Friday, October 21, 2011

On the Grid (nonfiction)

Look around your house, apartment, or dorm on this Fun Friday.
Do you know the exact route that water takes to get to your faucet?
Where does it all go when you flush?
How do phone signals follow your cellphone as you travel?
What are all those lines up on your utility poles?

Scott Huler, the 2011 Piedmont Laureate for Creative Non-Fiction, wondered about all that, too. His curiosity about the many infrastructure systems that keep our towns and cities running became this interesting and easy-reading book.

Travel around Huler's hometown as you educate yourself about the grids and services that keep our level of civilization...civilized. (and watch what you flush!)

Book info: On the Grid: A Plot of Land, An Average Neighborhood, and the Systems that Make Our World Work / Scott Huler. Rodale Books, 2010 (paperback 2011). [author's website] [publisher site] [author interview]

Recommendation: What's under those manhole covers? Why are there so many different wires on the utility poles? How do cities get drinking water to every faucet?

Looking around his home in Raleigh, North Carolina, Scott Huler decided to trace all the service grids that bring safe drinking water and reliable electricity, take away unwanted stormwater and wastes, provide communication and entertainment and transportation.

Investigating one system at a time, Huler discusses land surveying, the water cycle (raincloud to river to raincloud), drinking water delivery and wastewater treatment, roads for vehicles and pedestrians, electricity generation and transmission, landline and cellular telephone services, cable and internet, garbage and recycling, and mass transit.

It takes lots of engineers, planning, technicians, and maintenance to keep these essential infrastructure services going. This raises questions about supply and demand, capacity and upgrades, and how everything gets paid for.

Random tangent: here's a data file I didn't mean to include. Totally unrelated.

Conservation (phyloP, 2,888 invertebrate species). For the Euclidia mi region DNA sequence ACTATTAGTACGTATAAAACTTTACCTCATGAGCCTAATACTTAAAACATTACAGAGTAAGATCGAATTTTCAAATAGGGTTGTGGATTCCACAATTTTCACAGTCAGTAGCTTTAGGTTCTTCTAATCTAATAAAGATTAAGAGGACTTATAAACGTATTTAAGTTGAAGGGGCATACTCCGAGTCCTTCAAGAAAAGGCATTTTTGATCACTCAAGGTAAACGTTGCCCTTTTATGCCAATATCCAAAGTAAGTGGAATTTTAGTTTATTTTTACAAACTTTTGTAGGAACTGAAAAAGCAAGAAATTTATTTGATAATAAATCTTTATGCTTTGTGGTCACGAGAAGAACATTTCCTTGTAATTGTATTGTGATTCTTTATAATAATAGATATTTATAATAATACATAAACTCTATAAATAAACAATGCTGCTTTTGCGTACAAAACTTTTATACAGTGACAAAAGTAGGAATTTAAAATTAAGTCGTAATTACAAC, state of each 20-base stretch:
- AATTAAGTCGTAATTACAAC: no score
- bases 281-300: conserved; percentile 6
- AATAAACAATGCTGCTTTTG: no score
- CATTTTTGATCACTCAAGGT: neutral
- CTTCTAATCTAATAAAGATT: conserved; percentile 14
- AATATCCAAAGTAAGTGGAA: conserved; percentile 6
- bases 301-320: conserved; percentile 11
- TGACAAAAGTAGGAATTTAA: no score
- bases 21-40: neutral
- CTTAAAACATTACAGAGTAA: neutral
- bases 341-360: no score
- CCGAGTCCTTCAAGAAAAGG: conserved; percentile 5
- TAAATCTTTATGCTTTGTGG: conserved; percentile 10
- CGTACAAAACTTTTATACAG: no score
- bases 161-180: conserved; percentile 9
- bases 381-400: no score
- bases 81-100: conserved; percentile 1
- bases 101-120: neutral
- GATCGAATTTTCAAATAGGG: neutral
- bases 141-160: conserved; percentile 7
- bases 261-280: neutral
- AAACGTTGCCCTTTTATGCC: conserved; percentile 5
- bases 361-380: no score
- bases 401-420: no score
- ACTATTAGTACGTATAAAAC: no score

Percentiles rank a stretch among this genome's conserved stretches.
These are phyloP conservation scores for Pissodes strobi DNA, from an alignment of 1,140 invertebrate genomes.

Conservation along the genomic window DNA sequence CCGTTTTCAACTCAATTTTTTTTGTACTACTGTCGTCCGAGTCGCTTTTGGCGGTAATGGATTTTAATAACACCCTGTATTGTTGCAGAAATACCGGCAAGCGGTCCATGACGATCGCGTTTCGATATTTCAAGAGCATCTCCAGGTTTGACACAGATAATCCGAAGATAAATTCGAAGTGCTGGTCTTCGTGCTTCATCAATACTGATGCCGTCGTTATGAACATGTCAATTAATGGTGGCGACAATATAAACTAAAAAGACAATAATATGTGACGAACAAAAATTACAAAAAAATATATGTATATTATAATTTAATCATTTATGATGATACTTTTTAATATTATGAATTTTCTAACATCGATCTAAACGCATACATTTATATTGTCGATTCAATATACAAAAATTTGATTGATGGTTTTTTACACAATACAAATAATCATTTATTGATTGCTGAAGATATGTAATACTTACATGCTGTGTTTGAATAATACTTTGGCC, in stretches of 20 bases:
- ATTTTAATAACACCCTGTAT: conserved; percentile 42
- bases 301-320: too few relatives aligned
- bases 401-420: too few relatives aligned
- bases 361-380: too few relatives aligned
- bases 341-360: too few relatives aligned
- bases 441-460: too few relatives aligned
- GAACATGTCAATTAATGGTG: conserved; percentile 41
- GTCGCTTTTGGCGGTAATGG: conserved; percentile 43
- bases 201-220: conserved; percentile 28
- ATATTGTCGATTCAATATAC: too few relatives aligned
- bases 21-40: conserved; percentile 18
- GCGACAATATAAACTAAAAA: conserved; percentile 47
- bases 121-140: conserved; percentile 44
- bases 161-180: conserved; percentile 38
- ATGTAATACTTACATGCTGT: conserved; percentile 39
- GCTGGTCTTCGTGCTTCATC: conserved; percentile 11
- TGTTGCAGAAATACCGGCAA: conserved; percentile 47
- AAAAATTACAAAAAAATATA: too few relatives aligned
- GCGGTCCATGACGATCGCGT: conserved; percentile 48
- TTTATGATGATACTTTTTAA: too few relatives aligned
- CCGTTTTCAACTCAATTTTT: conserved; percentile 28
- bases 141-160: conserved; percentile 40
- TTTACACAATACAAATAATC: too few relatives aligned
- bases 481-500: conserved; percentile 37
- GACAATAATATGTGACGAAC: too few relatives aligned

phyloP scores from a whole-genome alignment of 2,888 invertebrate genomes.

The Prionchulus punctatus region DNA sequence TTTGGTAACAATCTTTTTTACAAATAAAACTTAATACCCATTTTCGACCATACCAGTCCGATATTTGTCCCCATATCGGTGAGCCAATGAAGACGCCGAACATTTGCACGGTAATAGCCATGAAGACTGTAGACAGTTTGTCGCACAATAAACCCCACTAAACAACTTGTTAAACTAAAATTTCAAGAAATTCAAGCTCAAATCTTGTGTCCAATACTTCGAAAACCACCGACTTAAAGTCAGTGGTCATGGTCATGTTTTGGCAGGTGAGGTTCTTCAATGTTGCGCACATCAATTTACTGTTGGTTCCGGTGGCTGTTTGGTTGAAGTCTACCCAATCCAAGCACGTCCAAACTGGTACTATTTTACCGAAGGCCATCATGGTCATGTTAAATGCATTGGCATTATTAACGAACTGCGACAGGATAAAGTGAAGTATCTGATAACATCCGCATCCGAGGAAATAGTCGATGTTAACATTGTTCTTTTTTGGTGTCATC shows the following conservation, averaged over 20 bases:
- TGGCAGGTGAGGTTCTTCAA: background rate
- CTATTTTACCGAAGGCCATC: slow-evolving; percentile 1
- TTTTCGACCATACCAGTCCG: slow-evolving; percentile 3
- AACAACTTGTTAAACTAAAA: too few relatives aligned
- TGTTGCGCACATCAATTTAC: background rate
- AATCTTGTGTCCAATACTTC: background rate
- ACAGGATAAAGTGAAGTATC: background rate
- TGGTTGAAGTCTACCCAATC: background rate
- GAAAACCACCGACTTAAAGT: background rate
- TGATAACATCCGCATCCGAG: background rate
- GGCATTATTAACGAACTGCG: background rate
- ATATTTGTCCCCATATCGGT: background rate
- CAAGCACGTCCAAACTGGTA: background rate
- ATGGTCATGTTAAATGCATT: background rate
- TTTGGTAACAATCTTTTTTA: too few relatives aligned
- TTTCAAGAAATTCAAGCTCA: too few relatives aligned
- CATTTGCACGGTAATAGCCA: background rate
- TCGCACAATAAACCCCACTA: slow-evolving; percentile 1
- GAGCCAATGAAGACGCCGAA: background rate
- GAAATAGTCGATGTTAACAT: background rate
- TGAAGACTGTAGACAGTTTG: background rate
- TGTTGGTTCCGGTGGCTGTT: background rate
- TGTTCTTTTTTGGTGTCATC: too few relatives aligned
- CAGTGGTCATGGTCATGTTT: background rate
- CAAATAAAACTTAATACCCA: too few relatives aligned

An interesting book that will have readers looking appreciatively at the services and utilities they use every day - and being more careful about what goes into their wastewater and stormwater systems!
(Looked intriguing, so I bought it - I was right!)

Wednesday, October 19, 2011

Wonderland (fiction)

How much of the past stains our future forever?
Can having one friend make up for the scorn of everyone else?
Why does Stella leave Jude alone so often?

Jude feels like a nothing, an outcast, a scholarship kid at the snooty private high school in her teeny British town. No one would believe that she has an audition at a London drama academy...

When her best friend Stella returns, then Jude can escape this fishbowl where everyone knows your past. Stella's got to come back, doesn't she?

A gripping World Wednesday story for readers who won't shy away from Stella's reckless behavior or Jude's struggle to escape her depression.

Book info: Wonderland / Joanna Nadin. Candlewick, 2011. [author's website] [publisher site] [fan-created book trailer]

Recommendation: Stella is so much cooler than Jude, always showing up in her life just when Jude despairs of escaping her small British coastal town, the cliques at her high school, the woeful expression on her widowed dad’s face.

Jude just couldn’t get through this summer - tourists asking directions at their shop, the popular kids ignoring her at the beach, little brother Alfie’s incessant questions - without Stella’s flippant remarks, crazy fashion sense, and disdain for what people think about her. Stella had better not do one of her disappearing acts this time, though.

And the secret, in Jude’s pocket, the audition invitation from a London theater school… acting is all that she wants to do, just like her Mum, her beautiful, talented, dead mother.

As Stella’s choices get more reckless, Jude is pulled along on crazy adventures all summer. The audition goes by in a blur, the popular crowd is out to get them both, and Jude’s dad can’t quite let her go. If she had to, could Jude leave town alone? Would Stella stay with her always?

Deep secrets and worries with long memories fill this story for very mature readers, which begins with a car going off a cliff toward the sea…
(One of 5,000 books recommended on Review copy courtesy of the publisher.